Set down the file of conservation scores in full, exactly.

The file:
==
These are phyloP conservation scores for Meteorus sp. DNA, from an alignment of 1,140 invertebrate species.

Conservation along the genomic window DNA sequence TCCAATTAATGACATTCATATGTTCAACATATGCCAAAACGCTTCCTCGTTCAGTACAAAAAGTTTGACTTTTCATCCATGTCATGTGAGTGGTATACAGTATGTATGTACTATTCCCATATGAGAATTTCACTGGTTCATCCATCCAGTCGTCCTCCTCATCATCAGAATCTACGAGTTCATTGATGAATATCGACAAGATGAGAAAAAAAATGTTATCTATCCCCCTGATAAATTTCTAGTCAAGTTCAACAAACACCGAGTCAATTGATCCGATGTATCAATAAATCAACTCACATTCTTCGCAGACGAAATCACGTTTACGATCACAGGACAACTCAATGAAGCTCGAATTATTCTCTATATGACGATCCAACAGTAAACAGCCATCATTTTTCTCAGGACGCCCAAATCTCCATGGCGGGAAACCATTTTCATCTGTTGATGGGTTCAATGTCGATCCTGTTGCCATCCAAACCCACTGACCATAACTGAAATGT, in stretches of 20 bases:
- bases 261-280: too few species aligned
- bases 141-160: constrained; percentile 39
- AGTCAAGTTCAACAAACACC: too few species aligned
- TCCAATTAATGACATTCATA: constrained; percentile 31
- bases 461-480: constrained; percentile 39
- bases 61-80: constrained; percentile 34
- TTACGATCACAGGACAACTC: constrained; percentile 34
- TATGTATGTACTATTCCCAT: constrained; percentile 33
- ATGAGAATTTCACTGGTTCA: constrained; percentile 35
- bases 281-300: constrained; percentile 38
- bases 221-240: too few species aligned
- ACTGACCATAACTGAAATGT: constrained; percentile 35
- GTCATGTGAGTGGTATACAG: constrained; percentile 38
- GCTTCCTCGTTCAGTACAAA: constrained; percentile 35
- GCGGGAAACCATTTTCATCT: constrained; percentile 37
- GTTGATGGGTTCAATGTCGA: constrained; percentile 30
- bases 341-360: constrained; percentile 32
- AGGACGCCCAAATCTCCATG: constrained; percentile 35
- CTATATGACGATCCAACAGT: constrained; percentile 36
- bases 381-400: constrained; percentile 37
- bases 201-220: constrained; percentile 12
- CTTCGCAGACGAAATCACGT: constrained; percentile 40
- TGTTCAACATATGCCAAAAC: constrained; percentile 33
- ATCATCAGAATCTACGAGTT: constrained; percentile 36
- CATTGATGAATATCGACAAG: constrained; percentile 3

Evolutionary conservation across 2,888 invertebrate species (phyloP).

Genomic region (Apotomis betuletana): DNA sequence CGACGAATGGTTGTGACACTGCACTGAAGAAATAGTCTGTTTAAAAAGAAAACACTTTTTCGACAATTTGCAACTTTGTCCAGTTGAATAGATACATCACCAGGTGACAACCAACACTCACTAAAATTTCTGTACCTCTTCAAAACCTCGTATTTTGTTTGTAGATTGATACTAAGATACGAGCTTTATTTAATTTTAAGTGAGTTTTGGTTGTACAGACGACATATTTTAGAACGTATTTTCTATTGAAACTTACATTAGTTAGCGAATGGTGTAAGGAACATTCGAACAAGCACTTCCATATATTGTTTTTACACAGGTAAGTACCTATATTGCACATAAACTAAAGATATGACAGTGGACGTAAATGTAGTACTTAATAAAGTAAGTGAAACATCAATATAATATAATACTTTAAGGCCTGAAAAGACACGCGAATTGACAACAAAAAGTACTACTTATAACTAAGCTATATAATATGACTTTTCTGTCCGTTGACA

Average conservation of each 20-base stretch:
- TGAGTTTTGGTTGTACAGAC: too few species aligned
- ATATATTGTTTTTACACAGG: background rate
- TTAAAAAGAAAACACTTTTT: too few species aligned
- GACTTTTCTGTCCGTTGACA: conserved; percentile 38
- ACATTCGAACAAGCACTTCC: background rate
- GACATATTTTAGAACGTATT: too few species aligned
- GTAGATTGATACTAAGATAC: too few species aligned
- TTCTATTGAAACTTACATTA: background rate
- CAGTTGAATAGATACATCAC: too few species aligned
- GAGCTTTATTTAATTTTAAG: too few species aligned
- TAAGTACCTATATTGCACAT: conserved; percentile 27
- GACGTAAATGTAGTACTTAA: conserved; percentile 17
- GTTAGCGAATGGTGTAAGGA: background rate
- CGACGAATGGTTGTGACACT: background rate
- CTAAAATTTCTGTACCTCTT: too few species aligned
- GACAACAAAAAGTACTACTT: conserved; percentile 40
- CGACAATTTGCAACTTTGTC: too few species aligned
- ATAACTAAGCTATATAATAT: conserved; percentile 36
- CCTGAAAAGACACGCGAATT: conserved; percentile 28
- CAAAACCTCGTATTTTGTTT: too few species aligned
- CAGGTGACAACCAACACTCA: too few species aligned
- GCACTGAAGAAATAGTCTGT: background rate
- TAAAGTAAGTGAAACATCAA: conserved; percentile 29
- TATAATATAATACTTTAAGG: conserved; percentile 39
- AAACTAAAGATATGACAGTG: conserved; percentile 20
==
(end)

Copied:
These are phyloP conservation scores for Meteorus sp. DNA, from an alignment of 1,140 invertebrate species.

Conservation along the genomic window DNA sequence TCCAATTAATGACATTCATATGTTCAACATATGCCAAAACGCTTCCTCGTTCAGTACAAAAAGTTTGACTTTTCATCCATGTCATGTGAGTGGTATACAGTATGTATGTACTATTCCCATATGAGAATTTCACTGGTTCATCCATCCAGTCGTCCTCCTCATCATCAGAATCTACGAGTTCATTGATGAATATCGACAAGATGAGAAAAAAAATGTTATCTATCCCCCTGATAAATTTCTAGTCAAGTTCAACAAACACCGAGTCAATTGATCCGATGTATCAATAAATCAACTCACATTCTTCGCAGACGAAATCACGTTTACGATCACAGGACAACTCAATGAAGCTCGAATTATTCTCTATATGACGATCCAACAGTAAACAGCCATCATTTTTCTCAGGACGCCCAAATCTCCATGGCGGGAAACCATTTTCATCTGTTGATGGGTTCAATGTCGATCCTGTTGCCATCCAAACCCACTGACCATAACTGAAATGT, in stretches of 20 bases:
- bases 261-280: too few species aligned
- bases 141-160: constrained; percentile 39
- AGTCAAGTTCAACAAACACC: too few species aligned
- TCCAATTAATGACATTCATA: constrained; percentile 31
- bases 461-480: constrained; percentile 39
- bases 61-80: constrained; percentile 34
- TTACGATCACAGGACAACTC: constrained; percentile 34
- TATGTATGTACTATTCCCAT: constrained; percentile 33
- ATGAGAATTTCACTGGTTCA: constrained; percentile 35
- bases 281-300: constrained; percentile 38
- bases 221-240: too few species aligned
- ACTGACCATAACTGAAATGT: constrained; percentile 35
- GTCATGTGAGTGGTATACAG: constrained; percentile 38
- GCTTCCTCGTTCAGTACAAA: constrained; percentile 35
- GCGGGAAACCATTTTCATCT: constrained; percentile 37
- GTTGATGGGTTCAATGTCGA: constrained; percentile 30
- bases 341-360: constrained; percentile 32
- AGGACGCCCAAATCTCCATG: constrained; percentile 35
- CTATATGACGATCCAACAGT: constrained; percentile 36
- bases 381-400: constrained; percentile 37
- bases 201-220: constrained; percentile 12
- CTTCGCAGACGAAATCACGT: constrained; percentile 40
- TGTTCAACATATGCCAAAAC: constrained; percentile 33
- ATCATCAGAATCTACGAGTT: constrained; percentile 36
- CATTGATGAATATCGACAAG: constrained; percentile 3

Evolutionary conservation across 2,888 invertebrate species (phyloP).

Genomic region (Apotomis betuletana): DNA sequence CGACGAATGGTTGTGACACTGCACTGAAGAAATAGTCTGTTTAAAAAGAAAACACTTTTTCGACAATTTGCAACTTTGTCCAGTTGAATAGATACATCACCAGGTGACAACCAACACTCACTAAAATTTCTGTACCTCTTCAAAACCTCGTATTTTGTTTGTAGATTGATACTAAGATACGAGCTTTATTTAATTTTAAGTGAGTTTTGGTTGTACAGACGACATATTTTAGAACGTATTTTCTATTGAAACTTACATTAGTTAGCGAATGGTGTAAGGAACATTCGAACAAGCACTTCCATATATTGTTTTTACACAGGTAAGTACCTATATTGCACATAAACTAAAGATATGACAGTGGACGTAAATGTAGTACTTAATAAAGTAAGTGAAACATCAATATAATATAATACTTTAAGGCCTGAAAAGACACGCGAATTGACAACAAAAAGTACTACTTATAACTAAGCTATATAATATGACTTTTCTGTCCGTTGACA

Average conservation of each 20-base stretch:
- TGAGTTTTGGTTGTACAGAC: too few species aligned
- ATATATTGTTTTTACACAGG: background rate
- TTAAAAAGAAAACACTTTTT: too few species aligned
- GACTTTTCTGTCCGTTGACA: conserved; percentile 38
- ACATTCGAACAAGCACTTCC: background rate
- GACATATTTTAGAACGTATT: too few species aligned
- GTAGATTGATACTAAGATAC: too few species aligned
- TTCTATTGAAACTTACATTA: background rate
- CAGTTGAATAGATACATCAC: too few species aligned
- GAGCTTTATTTAATTTTAAG: too few species aligned
- TAAGTACCTATATTGCACAT: conserved; percentile 27
- GACGTAAATGTAGTACTTAA: conserved; percentile 17
- GTTAGCGAATGGTGTAAGGA: background rate
- CGACGAATGGTTGTGACACT: background rate
- CTAAAATTTCTGTACCTCTT: too few species aligned
- GACAACAAAAAGTACTACTT: conserved; percentile 40
- CGACAATTTGCAACTTTGTC: too few species aligned
- ATAACTAAGCTATATAATAT: conserved; percentile 36
- CCTGAAAAGACACGCGAATT: conserved; percentile 28
- CAAAACCTCGTATTTTGTTT: too few species aligned
- CAGGTGACAACCAACACTCA: too few species aligned
- GCACTGAAGAAATAGTCTGT: background rate
- TAAAGTAAGTGAAACATCAA: conserved; percentile 29
- TATAATATAATACTTTAAGG: conserved; percentile 39
- AAACTAAAGATATGACAGTG: conserved; percentile 20